Logic
General data
Course ID:  2500EN_O_43 
Erasmus code / ISCED: 
14.4

Course title:  Logic 
Name in Polish:  Logic 
Organizational unit:  Faculty of Psychology 
Course groups: 
obligatory courses for 1 year 
Course homepage:  http://kampus.come.uw.edu.pl/course/view.php?id=1332 
ECTS credit allocation (and other scores): 
(not available)

Language:  English 
Type of course:  obligatory courses 
Mode:  Blended learning 
Short description: 
The course is intended to get students acquainted with logic as applied to critical thinking and basic scientific methodology. The focus is on acquiring skills in applying logic rather than on logical theory. 
Full description: 
The course is intended to get students acquainted with logic as applied to critical thinking and basic scientific methodology. The focus is on acquiring skills in applying logic rather than on logical theory. The basic topics from both informal logic, such as informal fallacies, semiotics, definitions, and classification are covered in the first part of the course. The second part covers the formal logic: propositional and predicate calculus, as well as relation theory. These logical tools will be applied to check validity and soundness of arguments in natural language. The course is intensive and requires regular work (usually not more than 30 min./week, though). It is very hard to learn logic just a week before the exam, as you cannot understand the topics introduced later without knowing the basics. Note also that you cannot pass the exam just by reading the textbooks. You should rather do more exercises (see the software and websites recommended.) You also need to have Internet access and a web browser to do the assignments.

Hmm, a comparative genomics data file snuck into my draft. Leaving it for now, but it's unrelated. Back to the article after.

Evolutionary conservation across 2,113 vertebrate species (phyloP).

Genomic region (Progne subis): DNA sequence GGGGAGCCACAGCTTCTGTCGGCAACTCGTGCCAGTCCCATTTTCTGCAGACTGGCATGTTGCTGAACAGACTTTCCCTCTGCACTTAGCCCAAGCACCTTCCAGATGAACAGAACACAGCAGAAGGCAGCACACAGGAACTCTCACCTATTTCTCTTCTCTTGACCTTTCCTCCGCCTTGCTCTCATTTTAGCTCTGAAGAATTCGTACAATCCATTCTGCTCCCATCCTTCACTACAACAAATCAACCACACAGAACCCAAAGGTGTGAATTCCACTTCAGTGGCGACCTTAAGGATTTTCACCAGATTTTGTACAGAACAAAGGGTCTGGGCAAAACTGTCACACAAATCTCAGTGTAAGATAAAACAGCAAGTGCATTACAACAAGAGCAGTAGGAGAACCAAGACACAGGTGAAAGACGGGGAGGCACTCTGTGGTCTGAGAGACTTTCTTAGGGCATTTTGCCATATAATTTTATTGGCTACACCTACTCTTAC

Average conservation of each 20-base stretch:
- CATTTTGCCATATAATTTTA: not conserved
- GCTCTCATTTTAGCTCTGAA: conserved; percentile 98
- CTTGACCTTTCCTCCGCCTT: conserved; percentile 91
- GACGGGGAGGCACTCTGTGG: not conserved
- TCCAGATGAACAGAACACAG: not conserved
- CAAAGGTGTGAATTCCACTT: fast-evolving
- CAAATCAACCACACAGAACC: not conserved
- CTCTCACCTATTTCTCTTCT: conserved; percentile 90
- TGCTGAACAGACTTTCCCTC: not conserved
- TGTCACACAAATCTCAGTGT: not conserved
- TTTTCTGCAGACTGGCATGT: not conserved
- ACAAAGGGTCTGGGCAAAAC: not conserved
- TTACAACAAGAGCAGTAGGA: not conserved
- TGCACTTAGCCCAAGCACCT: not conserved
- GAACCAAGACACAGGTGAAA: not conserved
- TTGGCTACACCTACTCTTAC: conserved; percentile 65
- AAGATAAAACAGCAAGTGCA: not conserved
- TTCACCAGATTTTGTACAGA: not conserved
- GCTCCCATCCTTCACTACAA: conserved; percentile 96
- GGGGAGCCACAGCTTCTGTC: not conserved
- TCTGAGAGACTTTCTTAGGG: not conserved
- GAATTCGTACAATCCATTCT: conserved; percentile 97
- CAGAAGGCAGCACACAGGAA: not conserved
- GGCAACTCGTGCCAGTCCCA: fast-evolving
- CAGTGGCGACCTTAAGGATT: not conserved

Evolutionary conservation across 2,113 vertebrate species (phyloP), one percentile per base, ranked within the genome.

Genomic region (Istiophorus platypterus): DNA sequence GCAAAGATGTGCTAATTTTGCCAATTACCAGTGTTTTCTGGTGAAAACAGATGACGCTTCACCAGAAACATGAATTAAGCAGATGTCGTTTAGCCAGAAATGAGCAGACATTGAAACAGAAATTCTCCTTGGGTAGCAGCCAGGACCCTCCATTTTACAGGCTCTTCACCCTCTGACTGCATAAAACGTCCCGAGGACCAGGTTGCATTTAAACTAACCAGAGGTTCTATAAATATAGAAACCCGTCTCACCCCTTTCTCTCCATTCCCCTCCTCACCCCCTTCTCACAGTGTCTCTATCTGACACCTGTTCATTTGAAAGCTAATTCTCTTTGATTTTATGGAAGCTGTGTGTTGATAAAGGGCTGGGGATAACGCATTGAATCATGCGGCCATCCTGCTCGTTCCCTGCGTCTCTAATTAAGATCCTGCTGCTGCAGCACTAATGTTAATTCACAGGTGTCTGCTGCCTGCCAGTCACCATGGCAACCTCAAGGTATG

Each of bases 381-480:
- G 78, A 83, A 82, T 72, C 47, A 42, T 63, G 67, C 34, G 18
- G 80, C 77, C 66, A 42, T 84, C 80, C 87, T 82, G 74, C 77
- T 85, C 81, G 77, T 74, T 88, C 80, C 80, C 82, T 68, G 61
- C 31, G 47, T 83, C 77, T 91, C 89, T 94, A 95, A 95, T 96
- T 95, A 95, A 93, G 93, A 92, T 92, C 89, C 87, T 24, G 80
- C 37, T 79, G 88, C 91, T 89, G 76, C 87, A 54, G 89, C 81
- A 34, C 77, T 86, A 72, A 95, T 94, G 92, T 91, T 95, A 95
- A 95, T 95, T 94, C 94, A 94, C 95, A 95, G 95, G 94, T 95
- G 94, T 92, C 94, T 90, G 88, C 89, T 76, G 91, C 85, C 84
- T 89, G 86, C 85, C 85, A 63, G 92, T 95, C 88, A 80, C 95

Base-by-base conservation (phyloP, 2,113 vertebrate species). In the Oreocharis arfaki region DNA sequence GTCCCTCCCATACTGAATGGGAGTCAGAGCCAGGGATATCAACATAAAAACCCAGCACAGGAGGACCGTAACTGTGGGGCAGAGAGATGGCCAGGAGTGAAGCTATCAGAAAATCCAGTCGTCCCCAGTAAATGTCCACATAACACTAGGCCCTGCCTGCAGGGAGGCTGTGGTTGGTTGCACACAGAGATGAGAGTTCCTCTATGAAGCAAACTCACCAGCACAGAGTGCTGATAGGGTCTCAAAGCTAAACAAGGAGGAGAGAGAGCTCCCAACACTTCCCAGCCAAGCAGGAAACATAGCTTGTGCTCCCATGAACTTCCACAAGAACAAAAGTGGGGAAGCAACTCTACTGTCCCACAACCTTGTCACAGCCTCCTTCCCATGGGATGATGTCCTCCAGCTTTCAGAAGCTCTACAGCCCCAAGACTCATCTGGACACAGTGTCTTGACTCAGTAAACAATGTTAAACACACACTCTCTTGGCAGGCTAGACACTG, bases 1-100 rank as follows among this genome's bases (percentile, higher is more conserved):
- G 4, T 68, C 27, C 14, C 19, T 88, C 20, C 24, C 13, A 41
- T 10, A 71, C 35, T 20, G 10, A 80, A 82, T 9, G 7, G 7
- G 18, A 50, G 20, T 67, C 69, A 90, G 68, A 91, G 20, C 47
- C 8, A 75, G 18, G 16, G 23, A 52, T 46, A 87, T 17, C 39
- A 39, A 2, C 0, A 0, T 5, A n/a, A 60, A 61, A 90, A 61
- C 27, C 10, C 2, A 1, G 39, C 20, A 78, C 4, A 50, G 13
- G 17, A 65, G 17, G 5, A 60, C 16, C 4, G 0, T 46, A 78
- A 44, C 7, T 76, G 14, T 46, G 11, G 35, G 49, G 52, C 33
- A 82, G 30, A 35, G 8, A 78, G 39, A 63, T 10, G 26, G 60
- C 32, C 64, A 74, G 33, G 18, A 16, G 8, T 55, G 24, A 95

Bibliography: 
Handbooks: Any of the following 1. Patrick Hurley, A Concise Introduction to Logic (at http://academic.csuohio.edu/polen/ you can download LogicCoach 10 for Mac and Windows, runs also on Linux when using WINE). The CDROM accompanying the book is highly recommended. Relevant chapters: 1, 2, 3, 6, 7, 8. 2. Irving M. Copi, Carl Cohen, Introduction to Logic, 11th edition or later. Note: chapter numbers and titles vary across editions. You can skip the sections on induction, categorical statements and syllogisms. 3. Paul Teller, A Modern Formal Logic Primer. Freely available in PDF format at http://tellerprimer.ucdavis.edu/. Relevant parts: Volume I, chapters 17; Volume II, chapters 16. Note: the above textbooks do not cover set theory, classification, relation theory and mappings but everything you need to know about these topics will be on the handouts you receive during the lecture 
Learning outcomes: 
After completing the course, students should be able to: Analyze arguments in natural language using logical tools Detect formal and informal fallacies in arguments Correct incomplete arguments Present valid arguments Define terms correctly Build taxonomies, especially classifications Use basic notions of logic, set theory and relation theory Know the basics of the propositional logic, predicate logic, naive set theory and the theory of relations Know basic concepts of philosophy (in particular the ones philosophy of language and semiotics) Know the logical foundations of empirical work, in particular the structure of arguments as involved in coveringlaw explanations Search for multiple sources of information and think critically when planning their own research 
Assessment methods and assessment criteria: